Saturday, August 31, 2019

Organic food Essay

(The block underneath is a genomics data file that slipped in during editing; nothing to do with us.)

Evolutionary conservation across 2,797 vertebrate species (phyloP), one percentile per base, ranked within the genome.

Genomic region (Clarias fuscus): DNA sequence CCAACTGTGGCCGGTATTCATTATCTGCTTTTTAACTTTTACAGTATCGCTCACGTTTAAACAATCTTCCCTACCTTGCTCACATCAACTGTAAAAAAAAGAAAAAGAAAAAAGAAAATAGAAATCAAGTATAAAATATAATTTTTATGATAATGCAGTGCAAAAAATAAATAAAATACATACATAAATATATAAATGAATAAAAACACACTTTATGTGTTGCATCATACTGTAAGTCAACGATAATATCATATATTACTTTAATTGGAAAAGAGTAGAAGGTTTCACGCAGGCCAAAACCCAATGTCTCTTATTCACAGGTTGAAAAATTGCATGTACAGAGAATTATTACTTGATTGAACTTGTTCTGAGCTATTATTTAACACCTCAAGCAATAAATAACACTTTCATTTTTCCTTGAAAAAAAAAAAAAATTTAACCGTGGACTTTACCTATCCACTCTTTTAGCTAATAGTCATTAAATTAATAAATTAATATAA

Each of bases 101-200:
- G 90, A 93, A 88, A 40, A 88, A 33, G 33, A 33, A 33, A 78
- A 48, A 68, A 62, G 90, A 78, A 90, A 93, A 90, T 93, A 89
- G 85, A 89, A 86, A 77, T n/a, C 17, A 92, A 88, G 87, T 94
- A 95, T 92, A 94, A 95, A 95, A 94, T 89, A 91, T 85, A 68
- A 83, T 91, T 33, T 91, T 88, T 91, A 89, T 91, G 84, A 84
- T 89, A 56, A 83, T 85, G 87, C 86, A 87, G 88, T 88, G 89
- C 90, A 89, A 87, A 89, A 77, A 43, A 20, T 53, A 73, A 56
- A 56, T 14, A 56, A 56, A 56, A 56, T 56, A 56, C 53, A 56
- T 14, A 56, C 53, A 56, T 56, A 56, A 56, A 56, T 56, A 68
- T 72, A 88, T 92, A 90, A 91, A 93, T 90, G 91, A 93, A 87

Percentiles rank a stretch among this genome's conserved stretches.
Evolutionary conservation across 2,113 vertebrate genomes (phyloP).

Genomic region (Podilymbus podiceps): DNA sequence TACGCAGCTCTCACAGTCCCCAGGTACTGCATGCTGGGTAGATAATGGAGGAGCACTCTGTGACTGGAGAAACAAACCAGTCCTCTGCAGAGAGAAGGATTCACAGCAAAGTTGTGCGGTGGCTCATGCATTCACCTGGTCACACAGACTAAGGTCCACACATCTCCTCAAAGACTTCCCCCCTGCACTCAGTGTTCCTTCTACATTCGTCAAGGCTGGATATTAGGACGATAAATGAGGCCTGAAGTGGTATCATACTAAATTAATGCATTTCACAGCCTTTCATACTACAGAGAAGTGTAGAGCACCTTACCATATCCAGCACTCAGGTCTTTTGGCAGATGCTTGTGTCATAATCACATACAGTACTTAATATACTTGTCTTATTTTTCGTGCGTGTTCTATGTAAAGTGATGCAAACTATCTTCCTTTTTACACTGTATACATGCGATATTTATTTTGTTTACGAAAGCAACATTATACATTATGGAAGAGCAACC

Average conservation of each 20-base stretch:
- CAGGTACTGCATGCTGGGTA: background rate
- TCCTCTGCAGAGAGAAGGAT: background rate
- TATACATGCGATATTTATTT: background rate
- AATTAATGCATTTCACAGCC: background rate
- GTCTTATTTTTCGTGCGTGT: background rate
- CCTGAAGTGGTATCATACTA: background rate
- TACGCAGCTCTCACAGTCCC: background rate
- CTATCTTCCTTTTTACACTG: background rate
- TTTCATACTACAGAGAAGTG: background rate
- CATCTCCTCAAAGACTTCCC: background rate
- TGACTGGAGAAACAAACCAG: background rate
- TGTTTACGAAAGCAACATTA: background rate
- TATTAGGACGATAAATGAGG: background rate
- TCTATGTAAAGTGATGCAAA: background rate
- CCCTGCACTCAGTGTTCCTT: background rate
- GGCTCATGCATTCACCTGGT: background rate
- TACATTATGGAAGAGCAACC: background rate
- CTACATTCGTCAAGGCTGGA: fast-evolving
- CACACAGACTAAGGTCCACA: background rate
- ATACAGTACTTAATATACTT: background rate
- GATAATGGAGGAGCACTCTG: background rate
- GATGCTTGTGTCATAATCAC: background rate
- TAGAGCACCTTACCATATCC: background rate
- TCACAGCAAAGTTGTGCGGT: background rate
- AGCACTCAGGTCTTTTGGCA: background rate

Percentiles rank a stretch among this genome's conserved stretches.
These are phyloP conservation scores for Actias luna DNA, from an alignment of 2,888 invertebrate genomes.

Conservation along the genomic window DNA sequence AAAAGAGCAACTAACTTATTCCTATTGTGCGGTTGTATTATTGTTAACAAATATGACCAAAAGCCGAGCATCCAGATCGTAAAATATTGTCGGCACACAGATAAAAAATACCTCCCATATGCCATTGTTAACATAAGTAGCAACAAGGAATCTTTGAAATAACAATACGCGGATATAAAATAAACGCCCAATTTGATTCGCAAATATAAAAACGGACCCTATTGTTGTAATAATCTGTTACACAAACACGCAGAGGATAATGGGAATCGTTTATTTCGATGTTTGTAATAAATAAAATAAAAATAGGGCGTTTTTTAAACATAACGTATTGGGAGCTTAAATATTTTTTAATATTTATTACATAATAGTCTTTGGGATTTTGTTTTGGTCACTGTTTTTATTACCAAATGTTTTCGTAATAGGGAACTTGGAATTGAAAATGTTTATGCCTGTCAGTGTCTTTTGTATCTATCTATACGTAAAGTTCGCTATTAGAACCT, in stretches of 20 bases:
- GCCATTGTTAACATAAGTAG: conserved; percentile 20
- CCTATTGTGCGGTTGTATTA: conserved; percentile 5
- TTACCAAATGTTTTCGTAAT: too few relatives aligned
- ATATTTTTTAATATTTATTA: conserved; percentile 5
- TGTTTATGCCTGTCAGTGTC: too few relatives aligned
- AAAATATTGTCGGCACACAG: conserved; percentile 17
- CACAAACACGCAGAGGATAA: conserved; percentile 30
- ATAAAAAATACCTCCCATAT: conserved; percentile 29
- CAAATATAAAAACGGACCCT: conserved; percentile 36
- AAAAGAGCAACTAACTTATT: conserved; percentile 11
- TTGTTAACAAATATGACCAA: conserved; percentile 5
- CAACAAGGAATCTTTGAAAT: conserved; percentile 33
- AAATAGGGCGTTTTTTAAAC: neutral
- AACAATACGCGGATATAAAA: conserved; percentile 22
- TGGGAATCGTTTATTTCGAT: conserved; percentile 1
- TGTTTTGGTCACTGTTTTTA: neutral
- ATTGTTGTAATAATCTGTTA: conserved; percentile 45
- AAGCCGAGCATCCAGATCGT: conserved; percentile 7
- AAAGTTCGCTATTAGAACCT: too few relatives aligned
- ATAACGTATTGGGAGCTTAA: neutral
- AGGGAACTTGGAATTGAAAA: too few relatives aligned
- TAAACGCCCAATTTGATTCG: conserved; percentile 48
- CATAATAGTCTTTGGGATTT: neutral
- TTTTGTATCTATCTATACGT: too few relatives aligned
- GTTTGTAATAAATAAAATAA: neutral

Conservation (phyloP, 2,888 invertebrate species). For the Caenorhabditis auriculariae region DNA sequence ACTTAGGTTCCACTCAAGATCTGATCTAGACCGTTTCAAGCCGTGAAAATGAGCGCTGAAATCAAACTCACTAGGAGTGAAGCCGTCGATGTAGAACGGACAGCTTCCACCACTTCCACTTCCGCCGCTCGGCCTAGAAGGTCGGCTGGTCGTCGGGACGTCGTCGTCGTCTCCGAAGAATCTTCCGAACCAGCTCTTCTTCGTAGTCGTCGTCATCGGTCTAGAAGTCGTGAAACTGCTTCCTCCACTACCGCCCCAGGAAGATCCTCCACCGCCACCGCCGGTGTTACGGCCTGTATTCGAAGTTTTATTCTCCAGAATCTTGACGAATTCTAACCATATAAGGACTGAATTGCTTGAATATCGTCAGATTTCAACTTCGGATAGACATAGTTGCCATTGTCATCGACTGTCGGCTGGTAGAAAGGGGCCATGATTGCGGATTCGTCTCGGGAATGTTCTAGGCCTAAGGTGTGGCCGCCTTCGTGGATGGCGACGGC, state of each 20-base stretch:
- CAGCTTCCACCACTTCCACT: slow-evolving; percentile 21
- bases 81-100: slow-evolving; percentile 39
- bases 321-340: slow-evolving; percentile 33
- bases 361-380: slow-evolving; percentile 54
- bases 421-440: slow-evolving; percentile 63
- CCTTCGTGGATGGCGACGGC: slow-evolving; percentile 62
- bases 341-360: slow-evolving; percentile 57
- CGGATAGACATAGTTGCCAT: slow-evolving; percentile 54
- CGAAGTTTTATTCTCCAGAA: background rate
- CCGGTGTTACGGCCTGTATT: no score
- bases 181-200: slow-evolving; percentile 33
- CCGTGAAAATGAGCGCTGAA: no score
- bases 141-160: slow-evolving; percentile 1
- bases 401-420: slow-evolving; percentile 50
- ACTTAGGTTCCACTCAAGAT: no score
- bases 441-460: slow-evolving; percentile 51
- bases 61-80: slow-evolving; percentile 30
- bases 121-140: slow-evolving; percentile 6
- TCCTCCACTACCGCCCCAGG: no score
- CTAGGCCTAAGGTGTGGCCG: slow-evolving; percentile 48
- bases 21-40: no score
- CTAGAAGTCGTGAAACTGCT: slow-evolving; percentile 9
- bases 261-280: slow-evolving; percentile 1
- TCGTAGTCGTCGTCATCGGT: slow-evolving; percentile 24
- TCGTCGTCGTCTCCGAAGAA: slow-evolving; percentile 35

We have all heard the phrase â€Å"What you don’t know won’t hurt you† and it has undoubtedly applied to many situations in our lives that we are still unaware of. We like to toss around this phrase without worrying too much about what it implies because that is the whole point of the phrase, not to worry. When it comes to what we are putting into our bodies, though, what we do not know can indeed hurt us immensely. In the United States, we have grown accustomed to not thinking much about what we are consuming. The main factors we look for in food are taste and price. We live in a consumer society where money rules our nation, it rules our lives, and it rules us. Money has become the main focus for every decision we make, but when it comes to something as important as our health, should we look at a few other factors? With societies concerns focusing on wealth and profit, there is no surprise that the food industry finds the cheapest ways to produce the most food. Consequently, this produces many negative effects on aspects of our lives such as our health and the environment. When choosing what foods to consume, we should begin to pay more attention to factors other than the price tag. The food industry obviously plays a big role in this epidemic of processed food, but they are not the only ones to blame. Yes they are the ones taking advantage of our ignorance by mass-producing cheap food that they know we will not think twice about, but the ignorance is our fault. Author of The Omnivore’s Dilemma, Michael Pollan, describes the current foundation of the food industry, â€Å"Our food system depends on consumers’ not knowing much about it beyond the price disclosed by the checkout scanner. Cheapness and ignorance are mutually reinforcing† (Pollan 245). Pollan is correct in his assumption that most Americans do not know much about their food besides how much it cost. Most of them are not even aware that they do not know what is in their food. They subconsciously assume that chicken is chicken and cheese is cheese, but unfortunately that is hardly ever the case. Many people choose to live along these guidelines of â€Å"ignorance is bliss† by not paying attention to the horror stories of the food industry; they turn their heads from documentaries on animal treatment and plug their ears at the mention of the real ingredients of their precious snacks. As long as the food they are eating tastes good and did not cost a lot of money, they are content with not knowing how unhealthy it might be. Pollan further explains another reason people buy the cheapest available food: It makes good economic sense that people with limited money to spend on food would spend it on the cheapest calories they can find, especially when the cheapest calories—fats and sugars—are precisely the ones offering the biggest neurobiological rewards. (Pollan 108) People with lower incomes are confined to buying cheap food, typically the most processed and unhealthy food, because with their limited funds they cannot afford to care about the quality of what they are eating. They buy what is cheapest because that is all they can get. As long as they have food in their stomachs, they do not complain or worry too much about the side affects. Eating food that may not be very healthy definitely outweighs the alternative of eating nothing and starving. Americans are ignorant of the food that they purchase either because they choose not to educate themselves or because they really have no choice. Either way, they are missing out on other possibilities of obtaining food that have many advantages. Not knowing what our food is made of also prevents us from knowing what alternative food options are available to us. Because we see no problems with our current food choices, we see no reason to discover new ones. The processed food at the supermarket is all we know because it is the most convenient and affordable from of nourishment we can obtain. Pollan’s book includes the testimony of someone who buys food from a local, organic farmer, â€Å"†¦for me it’s all about the taste, which is just so different—this is a chickinier chicken. Art’s chickens just taste cleaner, like the chicken I remember when I was a kid† (Pollan 252). The food available from local farmers is not only better for our health and the environment but it also tastes better. We have grown accustomed to the artificially flavored food we buy from grocery stores and do not realize that the food we eat could taste better and more natural. The locally grown food tastes healthier and more natural because that is precisely what it is. The artificially engineered taste of chicken in a common chicken nugget is not what a chicken should taste like. Besides enhanced taste, buying from local farmers offers many other benefits as well. An organic farmer interviewed in The Omnivore’s Dilemma explains some more benefits of buying locally, With our food all of the costs are figured into the price. Society is not bearing the cost of water pollution, of antibiotic resistance, of food-borne illnesses, of crop subsidies, of subsidized oil and water—of all the hidden costs to the environment and the taxpayer that make cheap food seem cheap. (Pollan 243) One of the main reasons why people do not want to look into these alternative methods of eating is because they are more expensive. People overlook these opportunities because the organic food appears overpriced, but when you evaluate all these factors it might not be as overpriced as you might think. Yes the food is more expensive but it stands true that you get what you pay for. When paying more, you are receiving a whole lot more that benefits your health, community, and environment. The extra money that would be spent on food, you might save on your medical bills and taxes. Locally produced food is healthier for you and it carries a much less chance of containing disease and illness. Another bonus of buying from local farms: there is less pollution created than in the factories and slaughterhouses of the globalized food industry. If people became aware of alternative food options and the benefits associated with them, they would be more inclined to pay better attention to what they are buying. This would not only improve ones personal health, but also the environment. Although money remains a very important role in deciding what we purchase, it would benefit us to consider a few other aspects of the food that we buy. Paying attention to details such as what goes into the food, where it is produced, and how it is produced would lead us to make healthier decisions. More often than not, a satisfying answer to these questions will not be found in the food at our local supermarkets, but rather a local farmer. Buying from these farmers would mean supporting a healthy environment and body. Their production methods are healthier and much more environmentally friendly than any factories in a big-name food industry. While it may seem that this is a simple choice, many Americans will continue to ignore these truths. When it comes down to it, money rules everything and it will take a lot more than the promise of better health for people to overlook a price tag. They say ignorance is bliss, but when that ignorance leads to decisions that contaminate our bodies and our environment, the bliss will be short lived.